The body produces from 10,000 to 25,000 international units of vitamin D-3 from sunlight when exposure lasts long enough to turn the skin pink, according to the Vitamin D Council. The body also derives some vitamin D from dietary sources, although the amount absorbed depends on the food consumed.
The amount of vitamin D-3 absorbed via skin depends on several factors, notes the Vitamin D Council. The time of day of sun exposure affects the amount of vitamin D-3 the skin produces. Exposure during the middle of the day causes the body to produce more vitamin D-3 than exposure at other times. Also, proximity to the equator affects absortion levels, with higher levels absorbed nearer to the equator.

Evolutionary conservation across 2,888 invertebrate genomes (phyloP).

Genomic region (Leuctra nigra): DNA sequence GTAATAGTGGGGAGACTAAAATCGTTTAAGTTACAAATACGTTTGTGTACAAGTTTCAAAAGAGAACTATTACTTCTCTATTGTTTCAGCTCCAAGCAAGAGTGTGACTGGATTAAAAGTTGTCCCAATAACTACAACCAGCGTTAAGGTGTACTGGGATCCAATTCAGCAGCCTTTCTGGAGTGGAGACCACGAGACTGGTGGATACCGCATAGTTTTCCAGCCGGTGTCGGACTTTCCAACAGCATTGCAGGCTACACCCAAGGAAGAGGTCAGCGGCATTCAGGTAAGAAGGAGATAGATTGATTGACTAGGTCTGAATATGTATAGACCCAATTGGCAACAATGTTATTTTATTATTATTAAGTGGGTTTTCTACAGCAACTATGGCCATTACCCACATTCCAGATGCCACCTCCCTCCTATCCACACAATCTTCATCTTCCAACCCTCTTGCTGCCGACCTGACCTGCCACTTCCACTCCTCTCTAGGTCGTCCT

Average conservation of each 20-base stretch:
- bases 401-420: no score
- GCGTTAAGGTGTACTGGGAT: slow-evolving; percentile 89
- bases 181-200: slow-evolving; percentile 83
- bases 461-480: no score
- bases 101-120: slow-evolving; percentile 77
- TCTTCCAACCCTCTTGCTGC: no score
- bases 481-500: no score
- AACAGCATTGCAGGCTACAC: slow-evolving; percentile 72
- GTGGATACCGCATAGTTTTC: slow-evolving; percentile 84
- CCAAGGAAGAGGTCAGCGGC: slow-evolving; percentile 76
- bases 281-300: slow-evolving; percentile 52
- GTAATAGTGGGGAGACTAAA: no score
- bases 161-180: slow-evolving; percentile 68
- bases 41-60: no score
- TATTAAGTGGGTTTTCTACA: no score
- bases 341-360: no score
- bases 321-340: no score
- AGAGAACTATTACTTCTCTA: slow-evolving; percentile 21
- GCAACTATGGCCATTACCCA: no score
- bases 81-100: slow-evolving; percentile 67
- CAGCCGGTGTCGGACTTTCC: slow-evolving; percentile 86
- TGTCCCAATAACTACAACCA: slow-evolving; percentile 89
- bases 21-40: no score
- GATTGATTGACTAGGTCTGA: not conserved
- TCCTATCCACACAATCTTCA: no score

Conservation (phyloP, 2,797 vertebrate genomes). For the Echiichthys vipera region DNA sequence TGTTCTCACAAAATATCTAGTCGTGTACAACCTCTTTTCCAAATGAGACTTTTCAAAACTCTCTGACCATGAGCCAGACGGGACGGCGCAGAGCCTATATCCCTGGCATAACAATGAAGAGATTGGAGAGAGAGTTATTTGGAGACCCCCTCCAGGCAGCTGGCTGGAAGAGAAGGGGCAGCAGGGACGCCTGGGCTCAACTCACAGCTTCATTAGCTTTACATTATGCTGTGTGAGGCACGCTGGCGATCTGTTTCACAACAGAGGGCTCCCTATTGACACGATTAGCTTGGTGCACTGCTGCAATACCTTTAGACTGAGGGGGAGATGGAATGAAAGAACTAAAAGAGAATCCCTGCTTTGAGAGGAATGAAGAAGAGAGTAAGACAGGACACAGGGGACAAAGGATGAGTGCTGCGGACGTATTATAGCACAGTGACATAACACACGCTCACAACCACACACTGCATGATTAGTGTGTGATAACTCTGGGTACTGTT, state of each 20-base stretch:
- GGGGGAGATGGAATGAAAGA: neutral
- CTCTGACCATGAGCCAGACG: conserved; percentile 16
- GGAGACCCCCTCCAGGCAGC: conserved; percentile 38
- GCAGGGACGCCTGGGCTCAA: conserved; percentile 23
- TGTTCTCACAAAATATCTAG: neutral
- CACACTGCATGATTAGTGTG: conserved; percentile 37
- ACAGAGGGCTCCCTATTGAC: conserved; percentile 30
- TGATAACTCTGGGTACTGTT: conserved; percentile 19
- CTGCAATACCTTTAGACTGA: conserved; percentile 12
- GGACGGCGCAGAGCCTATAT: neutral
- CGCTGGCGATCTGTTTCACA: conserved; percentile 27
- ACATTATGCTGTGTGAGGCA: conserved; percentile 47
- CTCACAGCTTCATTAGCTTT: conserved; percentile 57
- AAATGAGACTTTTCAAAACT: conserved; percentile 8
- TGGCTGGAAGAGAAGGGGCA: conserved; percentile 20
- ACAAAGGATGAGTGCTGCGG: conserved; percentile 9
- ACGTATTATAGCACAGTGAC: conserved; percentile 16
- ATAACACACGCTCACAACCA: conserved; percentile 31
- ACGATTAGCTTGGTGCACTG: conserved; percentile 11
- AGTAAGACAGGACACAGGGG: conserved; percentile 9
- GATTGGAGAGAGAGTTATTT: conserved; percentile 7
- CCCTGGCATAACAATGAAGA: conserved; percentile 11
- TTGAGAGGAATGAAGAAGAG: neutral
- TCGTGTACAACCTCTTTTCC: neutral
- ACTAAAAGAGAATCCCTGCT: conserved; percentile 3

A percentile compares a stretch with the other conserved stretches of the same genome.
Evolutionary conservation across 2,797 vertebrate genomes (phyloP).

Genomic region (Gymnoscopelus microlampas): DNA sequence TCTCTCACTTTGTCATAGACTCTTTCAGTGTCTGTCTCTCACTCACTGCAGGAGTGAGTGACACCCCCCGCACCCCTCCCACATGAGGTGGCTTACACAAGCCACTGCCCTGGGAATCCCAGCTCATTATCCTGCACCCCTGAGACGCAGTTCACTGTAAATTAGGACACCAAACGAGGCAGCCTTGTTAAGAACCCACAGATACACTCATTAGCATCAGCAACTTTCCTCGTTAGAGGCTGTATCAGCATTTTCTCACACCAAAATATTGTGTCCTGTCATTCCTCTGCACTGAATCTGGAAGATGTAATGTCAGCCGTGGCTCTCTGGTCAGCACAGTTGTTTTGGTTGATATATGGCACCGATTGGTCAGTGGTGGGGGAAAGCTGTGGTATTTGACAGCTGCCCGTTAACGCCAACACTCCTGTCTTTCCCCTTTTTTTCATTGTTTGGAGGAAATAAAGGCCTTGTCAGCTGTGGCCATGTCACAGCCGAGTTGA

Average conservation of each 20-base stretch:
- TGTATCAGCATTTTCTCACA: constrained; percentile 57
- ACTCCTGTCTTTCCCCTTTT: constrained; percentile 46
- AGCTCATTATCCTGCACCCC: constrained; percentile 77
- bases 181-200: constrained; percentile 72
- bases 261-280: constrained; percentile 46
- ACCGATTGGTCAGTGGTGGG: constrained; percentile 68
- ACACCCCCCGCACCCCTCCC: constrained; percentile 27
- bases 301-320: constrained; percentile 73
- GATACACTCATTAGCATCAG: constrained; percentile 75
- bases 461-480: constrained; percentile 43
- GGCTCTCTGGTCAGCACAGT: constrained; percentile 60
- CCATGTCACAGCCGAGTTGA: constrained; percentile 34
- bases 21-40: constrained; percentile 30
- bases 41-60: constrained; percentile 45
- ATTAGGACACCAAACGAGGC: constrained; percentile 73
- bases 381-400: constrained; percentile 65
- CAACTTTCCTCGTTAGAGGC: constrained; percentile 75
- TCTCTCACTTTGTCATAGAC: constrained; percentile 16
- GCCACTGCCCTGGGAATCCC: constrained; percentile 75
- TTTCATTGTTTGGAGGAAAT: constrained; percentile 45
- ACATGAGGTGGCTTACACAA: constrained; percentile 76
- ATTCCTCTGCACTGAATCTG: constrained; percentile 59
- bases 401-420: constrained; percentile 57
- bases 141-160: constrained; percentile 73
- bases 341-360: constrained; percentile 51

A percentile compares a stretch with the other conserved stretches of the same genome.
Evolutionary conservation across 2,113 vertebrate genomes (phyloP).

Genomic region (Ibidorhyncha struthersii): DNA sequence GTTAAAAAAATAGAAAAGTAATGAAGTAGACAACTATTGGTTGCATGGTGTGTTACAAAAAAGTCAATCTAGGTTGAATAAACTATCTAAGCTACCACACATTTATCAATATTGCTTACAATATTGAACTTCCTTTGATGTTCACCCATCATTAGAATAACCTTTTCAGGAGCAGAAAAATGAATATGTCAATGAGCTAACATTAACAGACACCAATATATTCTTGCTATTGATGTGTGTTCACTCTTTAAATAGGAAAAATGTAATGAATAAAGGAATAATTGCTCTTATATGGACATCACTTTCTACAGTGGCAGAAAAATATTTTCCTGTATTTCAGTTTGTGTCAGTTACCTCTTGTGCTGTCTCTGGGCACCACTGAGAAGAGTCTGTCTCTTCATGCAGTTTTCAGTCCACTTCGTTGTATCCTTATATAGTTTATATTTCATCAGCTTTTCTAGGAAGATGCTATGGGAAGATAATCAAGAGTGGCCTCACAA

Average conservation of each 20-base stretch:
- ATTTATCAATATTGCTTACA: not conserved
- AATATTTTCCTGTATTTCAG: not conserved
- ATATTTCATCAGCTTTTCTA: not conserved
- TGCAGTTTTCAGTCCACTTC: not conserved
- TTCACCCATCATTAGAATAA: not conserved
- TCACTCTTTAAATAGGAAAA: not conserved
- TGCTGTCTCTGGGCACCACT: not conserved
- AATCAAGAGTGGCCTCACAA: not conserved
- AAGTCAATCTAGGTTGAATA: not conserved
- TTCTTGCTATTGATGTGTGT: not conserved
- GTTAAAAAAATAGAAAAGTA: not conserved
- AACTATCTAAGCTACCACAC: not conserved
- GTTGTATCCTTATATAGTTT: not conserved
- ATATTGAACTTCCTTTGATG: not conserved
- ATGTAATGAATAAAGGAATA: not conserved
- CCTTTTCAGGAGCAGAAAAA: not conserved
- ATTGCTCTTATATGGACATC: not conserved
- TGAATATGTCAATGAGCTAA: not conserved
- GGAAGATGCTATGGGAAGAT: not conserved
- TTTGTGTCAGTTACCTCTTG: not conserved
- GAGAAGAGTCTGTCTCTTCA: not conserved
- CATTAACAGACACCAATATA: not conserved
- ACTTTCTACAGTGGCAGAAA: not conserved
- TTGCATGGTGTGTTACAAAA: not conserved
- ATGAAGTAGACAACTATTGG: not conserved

Vitamin D-3, also called colocalciferol, is vitamin D in its natural form produced by the body, reports WebMD.